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Nick's saintly side

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Note: The article below was published Dec. 11, 2008. It has been updated to include this podcast, published in December 2018. 

It’s a sight to see: a real, live Santa Claus on his knees, hands folded, inclining his head reverently toward statues of the Holy Family. Then, still kneeling, he becomes “maestro Santa” — leading children and their parents not in “Jingle Bells” or “Up on the Housetop,” but in a verse each of “Oh Come, All ye Faithful” and “Silent Night.”

In case you think you’re having a Christmas hallucination brought on by too much eggnog or an overabundance of holiday films, rest easy. This is just how they do Christmastime at the Merrifield Garden Center just outside the Beltway in Merrifield at Lee Highway and Gallows Road.

Rather, this is how John Buckreis does Christmastime. The Annandale man’s approach to Santa Claus “as the modern-day St. Nicholas” has kept generations of families returning to the jolly old elf’s garden center home for nearly 30 years.

The 78-year-old tries not to turn his Christian message into a lecture or an in-your-face religious experience, but instead imparts his message subliminally, using “Santa’s Alphabet Calendar” instead of an Advent one, and mixing religious songs with the secular. If the kids have deeper questions about the true meaning of Christmas, they can look to mom and dad for answers.

“I turn it over to the parents,” said Buckreis, a parishioner at St. Michael Parish in Annandale. “I’m forcing the parents to become involved in Christmas and they love it. They want it.”

“This is the real Santa,” said one of those parents, Lisa Davis, who has brought her two boys to Merrifield for the last six years. “He makes you believe from the time he walks out until the time you leave. He includes Jesus into his performance. That’s what the real meaning of Christmas is.”

Let’s be real here, though. Most kids wait in line — sometimes for hours — not to talk about the New Testament, but so they can climb into Santa’s sleigh with their Christmas lists, eyes wide in anticipation that their conversation will lead to a toy-filled Christmas morning. That, after all, is their right as children — and part of the excitement of the season. But as they slide off his knee, Santa has two things ready for them — a lollipop and a holy card.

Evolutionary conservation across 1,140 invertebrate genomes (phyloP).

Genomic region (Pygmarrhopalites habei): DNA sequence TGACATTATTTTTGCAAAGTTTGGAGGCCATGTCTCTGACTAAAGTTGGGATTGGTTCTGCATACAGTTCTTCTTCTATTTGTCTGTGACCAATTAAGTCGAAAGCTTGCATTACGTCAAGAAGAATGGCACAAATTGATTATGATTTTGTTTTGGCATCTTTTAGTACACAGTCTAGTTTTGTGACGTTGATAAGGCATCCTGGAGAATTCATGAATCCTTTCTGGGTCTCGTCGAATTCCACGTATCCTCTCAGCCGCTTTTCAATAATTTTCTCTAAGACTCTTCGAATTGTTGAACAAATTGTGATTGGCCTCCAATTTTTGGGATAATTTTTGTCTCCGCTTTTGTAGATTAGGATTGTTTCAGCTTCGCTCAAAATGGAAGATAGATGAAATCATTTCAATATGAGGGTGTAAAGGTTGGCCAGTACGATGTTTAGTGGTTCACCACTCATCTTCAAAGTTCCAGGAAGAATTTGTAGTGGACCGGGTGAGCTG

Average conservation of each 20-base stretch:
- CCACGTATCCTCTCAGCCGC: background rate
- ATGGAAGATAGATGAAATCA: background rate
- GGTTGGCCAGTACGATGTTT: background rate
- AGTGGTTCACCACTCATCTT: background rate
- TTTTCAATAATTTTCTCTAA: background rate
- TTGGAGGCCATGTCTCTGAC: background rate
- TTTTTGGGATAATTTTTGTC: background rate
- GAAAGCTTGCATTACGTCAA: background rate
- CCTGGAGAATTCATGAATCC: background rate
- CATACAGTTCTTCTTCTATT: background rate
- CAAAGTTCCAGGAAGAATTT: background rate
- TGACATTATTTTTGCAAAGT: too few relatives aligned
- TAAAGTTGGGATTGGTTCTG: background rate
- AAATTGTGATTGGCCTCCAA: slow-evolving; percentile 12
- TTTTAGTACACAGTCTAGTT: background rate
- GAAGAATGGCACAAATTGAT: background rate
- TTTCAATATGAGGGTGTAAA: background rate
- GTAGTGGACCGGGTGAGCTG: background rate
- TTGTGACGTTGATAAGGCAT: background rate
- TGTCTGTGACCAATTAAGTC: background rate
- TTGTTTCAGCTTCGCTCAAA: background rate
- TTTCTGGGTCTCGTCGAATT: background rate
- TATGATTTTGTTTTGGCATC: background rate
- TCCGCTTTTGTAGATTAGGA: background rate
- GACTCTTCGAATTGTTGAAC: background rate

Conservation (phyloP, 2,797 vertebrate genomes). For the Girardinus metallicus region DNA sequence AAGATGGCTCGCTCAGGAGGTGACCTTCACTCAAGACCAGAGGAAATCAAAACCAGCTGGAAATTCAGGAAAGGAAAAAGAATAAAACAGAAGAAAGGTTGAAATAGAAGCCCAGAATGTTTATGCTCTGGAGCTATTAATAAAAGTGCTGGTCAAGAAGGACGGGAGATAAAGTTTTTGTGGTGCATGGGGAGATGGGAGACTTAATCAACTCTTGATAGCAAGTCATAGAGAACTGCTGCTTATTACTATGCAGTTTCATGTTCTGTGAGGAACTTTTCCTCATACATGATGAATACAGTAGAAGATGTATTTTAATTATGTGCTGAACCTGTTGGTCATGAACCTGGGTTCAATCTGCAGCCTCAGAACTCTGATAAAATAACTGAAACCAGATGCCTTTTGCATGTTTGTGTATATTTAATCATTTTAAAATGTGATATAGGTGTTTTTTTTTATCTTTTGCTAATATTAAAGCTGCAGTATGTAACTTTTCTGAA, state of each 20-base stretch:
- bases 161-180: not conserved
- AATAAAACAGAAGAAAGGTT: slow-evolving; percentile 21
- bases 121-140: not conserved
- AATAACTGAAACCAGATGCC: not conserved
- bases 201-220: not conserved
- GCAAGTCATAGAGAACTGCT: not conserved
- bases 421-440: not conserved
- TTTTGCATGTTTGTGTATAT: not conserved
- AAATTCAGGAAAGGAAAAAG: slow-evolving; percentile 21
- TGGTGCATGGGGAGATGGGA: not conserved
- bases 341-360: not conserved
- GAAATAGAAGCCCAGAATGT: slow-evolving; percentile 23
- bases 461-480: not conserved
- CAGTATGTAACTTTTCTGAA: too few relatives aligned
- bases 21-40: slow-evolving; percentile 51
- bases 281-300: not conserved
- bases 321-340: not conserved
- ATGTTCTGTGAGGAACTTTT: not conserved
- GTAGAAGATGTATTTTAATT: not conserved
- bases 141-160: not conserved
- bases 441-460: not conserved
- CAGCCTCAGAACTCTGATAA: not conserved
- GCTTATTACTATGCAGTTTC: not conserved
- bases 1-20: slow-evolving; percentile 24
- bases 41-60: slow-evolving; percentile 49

Santa Claus talks to Kaylie Garcia, 2, about her Christmas list. GRETCHEN R. CROWE | CATHOLIC HERALD

“No other place does that,” said Andrea Albanese, a parishioner of St. James Parish in Falls Church, who has brought her children to see Santa for the last five years. “It’s pretty counter-cultural.”

For 63 years — since he was 14 — Buckreis has breathed a Christian spirit into Santa Claus, beginning in the Buffalo orphanage he called home. In a homemade suit of dyed cloth and cotton balls, “I was considered a very, very ugly Santa Claus,” he said. He went door-to-door in wealthier neighborhoods, serenading households with Christmas songs in exchange for donations of used toys. The unique St. Nicholas arrived in Northern Virginia in 1966, where he appeared at various small businesses throughout the area. But it was Merrifield Garden Center in the mid-1970s that offered him space — their entire warehouse from the end of October to the end of January — and complete creative control over his program and environment. Every year just before Halloween, the head elf re-creates his house in time for his debut at the beginning of Advent.

The Garcia family, including Kyle, 9, Miranda, 8, and Kaylie, 2, all parishioners of St. Francis de Sales Church in Purcellville, flocked to see Santa Claus last weekend. Not only has their mother, Michelle, been bringing them since the oldest was 2, but she herself used to climb on his lap — and there are photos to prove it.

Santa gives a reminder of the real reason behind the December holiday, Kyle said while waiting in line.

“Some people just think it’s about presents,” he said. “It’s not just about presents, it’s about Jesus.”

“The kids truly believe,” Michelle added. “They get the excitement of the traditions of Christmas and they know that there is a Santa, but they know the true meaning behind Christmas is really Jesus.”

Santa’s house is truly a work of art. Signs hanging from a ceiling covered in lights proclaim “Merry Christmas” in 50 different languages. Two trains run constantly, one around a little ceramic village, another elevated on tracks high above. Each day during his opening “press conference,” Santa Claus answers questions — his favorite food is chocolate chip cookies and his reindeer run faster than a jet — and opens a letter on his calendar. Each entry has a corresponding short “homily” that reinforces the religious spirit of Christmas.

“It’s a breath of fresh air,” Albanese said. “He puts the meaning into the season.”

Will McGowan’s daughter, Amy, attends the Academy of Christian Education in Reston This is her second year visiting the Merrifield Santa, “but we’ve heard about this from many people for many years,” McGowan said.

“He’s the best Santa,” he added. “He leaves the commercialism out and brings what the true meaning of Christmas is.”

“I get the best reward,” Buckreis said. “If (St. Nicholas) was alive on this earth today, he would say, ‘I am putting Christ back into Christmas where He belongs.’” Santa will be in Merrifield until Dec. 23, when he heads to the North Pole.


© Arlington Catholic Herald 2008